Reflection: We wait in hope for the Lord; he is our help and our shield.  In him our hearts rejoice, for we trust in his holy name.  May your unfailing love rest upon us, O Lord, even as we put our hope in you.” (Psalm 33:20-22)


I rush in desperation, trying to get everything done, because life is only what you make of it.  The Lord only helps those who help themselves, so I must stay busy and keep at it; my life and my success depends on it.  One day, if I work hard enough and perform well enough, everyone will think I’m awesome.  And that’s the goal, right?

Which one will I live by today?


Closing Prayer: O Lord, will I wait for you today, or will I rush ahead?  Will I be still and know that you are God, or will I dissolve into a flurry of mindless activity?  Will I trust in you this day, or will I trust in myself?  Will I rest in your unfailing love, or will I desperately try to make myself worth loving?  The choice is mine today.  Help me to choose you.  Amen.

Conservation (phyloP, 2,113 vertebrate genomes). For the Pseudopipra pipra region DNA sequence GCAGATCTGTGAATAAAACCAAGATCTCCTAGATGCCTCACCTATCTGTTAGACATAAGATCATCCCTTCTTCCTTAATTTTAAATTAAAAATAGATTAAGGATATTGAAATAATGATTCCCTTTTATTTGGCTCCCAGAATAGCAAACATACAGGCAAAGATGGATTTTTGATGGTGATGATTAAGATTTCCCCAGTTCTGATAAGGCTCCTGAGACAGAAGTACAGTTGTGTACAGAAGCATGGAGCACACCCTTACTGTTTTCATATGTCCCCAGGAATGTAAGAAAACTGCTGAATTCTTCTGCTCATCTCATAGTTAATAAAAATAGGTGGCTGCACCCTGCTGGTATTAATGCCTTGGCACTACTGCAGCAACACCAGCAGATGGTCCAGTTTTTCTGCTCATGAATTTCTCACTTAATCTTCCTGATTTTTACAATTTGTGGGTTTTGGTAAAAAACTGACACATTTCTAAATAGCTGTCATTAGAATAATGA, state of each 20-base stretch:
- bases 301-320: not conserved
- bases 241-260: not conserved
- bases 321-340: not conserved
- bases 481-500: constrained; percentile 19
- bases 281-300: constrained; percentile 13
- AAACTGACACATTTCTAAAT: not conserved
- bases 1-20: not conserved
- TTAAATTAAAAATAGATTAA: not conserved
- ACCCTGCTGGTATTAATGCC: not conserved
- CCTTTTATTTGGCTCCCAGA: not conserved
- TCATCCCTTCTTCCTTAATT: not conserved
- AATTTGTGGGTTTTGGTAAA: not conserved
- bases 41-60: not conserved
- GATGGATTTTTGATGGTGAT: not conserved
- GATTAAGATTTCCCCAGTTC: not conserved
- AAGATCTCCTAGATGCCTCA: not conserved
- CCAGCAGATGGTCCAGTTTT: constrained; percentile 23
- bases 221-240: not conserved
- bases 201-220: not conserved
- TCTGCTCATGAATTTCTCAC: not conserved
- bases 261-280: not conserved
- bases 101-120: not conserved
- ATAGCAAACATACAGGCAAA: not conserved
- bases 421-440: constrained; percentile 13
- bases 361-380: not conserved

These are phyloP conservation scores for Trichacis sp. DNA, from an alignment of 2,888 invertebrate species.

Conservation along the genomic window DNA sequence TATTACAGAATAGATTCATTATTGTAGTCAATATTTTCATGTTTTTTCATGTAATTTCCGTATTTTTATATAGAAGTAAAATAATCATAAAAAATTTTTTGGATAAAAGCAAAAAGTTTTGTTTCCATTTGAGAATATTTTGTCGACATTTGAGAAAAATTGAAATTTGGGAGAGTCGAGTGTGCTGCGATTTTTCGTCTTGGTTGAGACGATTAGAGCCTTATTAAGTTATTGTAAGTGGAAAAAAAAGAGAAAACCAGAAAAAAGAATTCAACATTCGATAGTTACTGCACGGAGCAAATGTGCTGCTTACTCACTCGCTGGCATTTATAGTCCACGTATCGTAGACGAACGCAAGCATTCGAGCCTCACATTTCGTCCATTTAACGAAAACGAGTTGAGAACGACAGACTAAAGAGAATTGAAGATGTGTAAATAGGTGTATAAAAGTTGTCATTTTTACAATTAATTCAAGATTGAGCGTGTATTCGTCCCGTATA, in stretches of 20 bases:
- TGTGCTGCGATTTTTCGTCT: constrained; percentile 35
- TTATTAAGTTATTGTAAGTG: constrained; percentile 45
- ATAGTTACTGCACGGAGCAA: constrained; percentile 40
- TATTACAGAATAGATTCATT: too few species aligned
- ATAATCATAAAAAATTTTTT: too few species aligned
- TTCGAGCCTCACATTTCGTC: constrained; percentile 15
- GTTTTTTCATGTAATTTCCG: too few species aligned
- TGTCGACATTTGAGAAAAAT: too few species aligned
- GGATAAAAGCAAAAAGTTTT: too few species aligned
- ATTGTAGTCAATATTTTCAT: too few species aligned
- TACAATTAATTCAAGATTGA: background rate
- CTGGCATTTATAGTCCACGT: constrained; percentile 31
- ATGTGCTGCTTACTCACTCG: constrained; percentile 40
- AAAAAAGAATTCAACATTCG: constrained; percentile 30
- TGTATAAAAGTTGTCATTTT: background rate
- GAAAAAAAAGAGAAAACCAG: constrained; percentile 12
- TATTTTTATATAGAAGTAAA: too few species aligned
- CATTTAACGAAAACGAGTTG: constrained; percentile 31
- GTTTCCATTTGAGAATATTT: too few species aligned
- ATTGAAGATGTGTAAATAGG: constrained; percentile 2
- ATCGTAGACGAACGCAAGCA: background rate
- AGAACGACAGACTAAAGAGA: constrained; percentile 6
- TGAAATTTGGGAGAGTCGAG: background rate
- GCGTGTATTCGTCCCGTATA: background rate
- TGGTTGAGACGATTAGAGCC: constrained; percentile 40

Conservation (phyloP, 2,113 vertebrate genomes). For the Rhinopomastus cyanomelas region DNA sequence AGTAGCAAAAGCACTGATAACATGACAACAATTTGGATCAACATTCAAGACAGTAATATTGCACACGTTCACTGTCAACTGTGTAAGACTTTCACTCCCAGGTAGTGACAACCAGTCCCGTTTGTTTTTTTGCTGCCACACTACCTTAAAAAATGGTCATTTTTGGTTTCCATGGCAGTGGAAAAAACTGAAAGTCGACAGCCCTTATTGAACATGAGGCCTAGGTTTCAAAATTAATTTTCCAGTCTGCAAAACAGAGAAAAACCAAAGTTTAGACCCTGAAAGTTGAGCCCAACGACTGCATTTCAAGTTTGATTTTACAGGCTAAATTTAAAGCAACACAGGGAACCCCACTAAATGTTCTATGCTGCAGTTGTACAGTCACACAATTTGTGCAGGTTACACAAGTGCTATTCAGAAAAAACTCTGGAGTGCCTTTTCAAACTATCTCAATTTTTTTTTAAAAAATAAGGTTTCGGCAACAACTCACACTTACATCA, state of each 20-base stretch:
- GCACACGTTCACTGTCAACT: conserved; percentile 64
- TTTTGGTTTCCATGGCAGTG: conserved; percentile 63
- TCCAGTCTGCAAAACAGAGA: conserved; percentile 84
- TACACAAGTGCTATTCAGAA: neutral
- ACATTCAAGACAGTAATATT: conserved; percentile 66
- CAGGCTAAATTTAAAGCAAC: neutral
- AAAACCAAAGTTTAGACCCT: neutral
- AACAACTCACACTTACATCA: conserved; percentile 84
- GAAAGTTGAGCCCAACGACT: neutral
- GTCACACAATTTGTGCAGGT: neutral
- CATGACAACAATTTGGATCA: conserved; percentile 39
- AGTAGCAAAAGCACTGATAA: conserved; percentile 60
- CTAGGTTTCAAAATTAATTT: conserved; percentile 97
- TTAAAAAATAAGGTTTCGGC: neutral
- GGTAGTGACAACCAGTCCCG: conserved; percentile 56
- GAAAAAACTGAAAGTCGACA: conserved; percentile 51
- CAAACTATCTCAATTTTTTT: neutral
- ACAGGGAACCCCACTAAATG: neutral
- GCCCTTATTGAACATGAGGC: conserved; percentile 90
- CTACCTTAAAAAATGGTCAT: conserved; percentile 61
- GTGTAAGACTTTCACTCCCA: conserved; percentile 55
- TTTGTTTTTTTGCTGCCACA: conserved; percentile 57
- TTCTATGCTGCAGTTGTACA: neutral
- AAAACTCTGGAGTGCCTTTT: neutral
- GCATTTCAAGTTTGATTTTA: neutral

Friday, August 7, 2020

a non-anxious presence

Opening Prayer: O Lord, thank you that in the midst of all the chaos and craziness going on in our world, you are still God.  You are still good, you are still sovereign, and you are still loving.  Help us to know what it means to be a loving, caring, non-anxious presence in these times of unrest and uncertainty.  Amen.

Scripture: Jeremiah 6:16

Journal: How is your soul responding to all that is going on around you these days?  What does it do within you?  How does that affect the ways you relate to others?  What would it look like to be a loving, non-anxious presence in the lives of those God has called you to care for?  How do you get there?

Reflection: Stand at the crossroads and look, ask for the ancient paths, ask where the good way is, and walk in it, and you will find rest for your souls. (Jeremiah 6:16)

     In the midst of the crazy and chaotic times in which we live, what does the world really need from us, the people of God?  Another argument or opinion?  Another agenda or platform?  Another voice of anxiety or anger or frustration or suspicion?  There are an abundance of all of the above, it seems, so why just add another one to the fray?  No one seems to be listening anyway.  In fact, it’s hard to listen when everyone is speaking.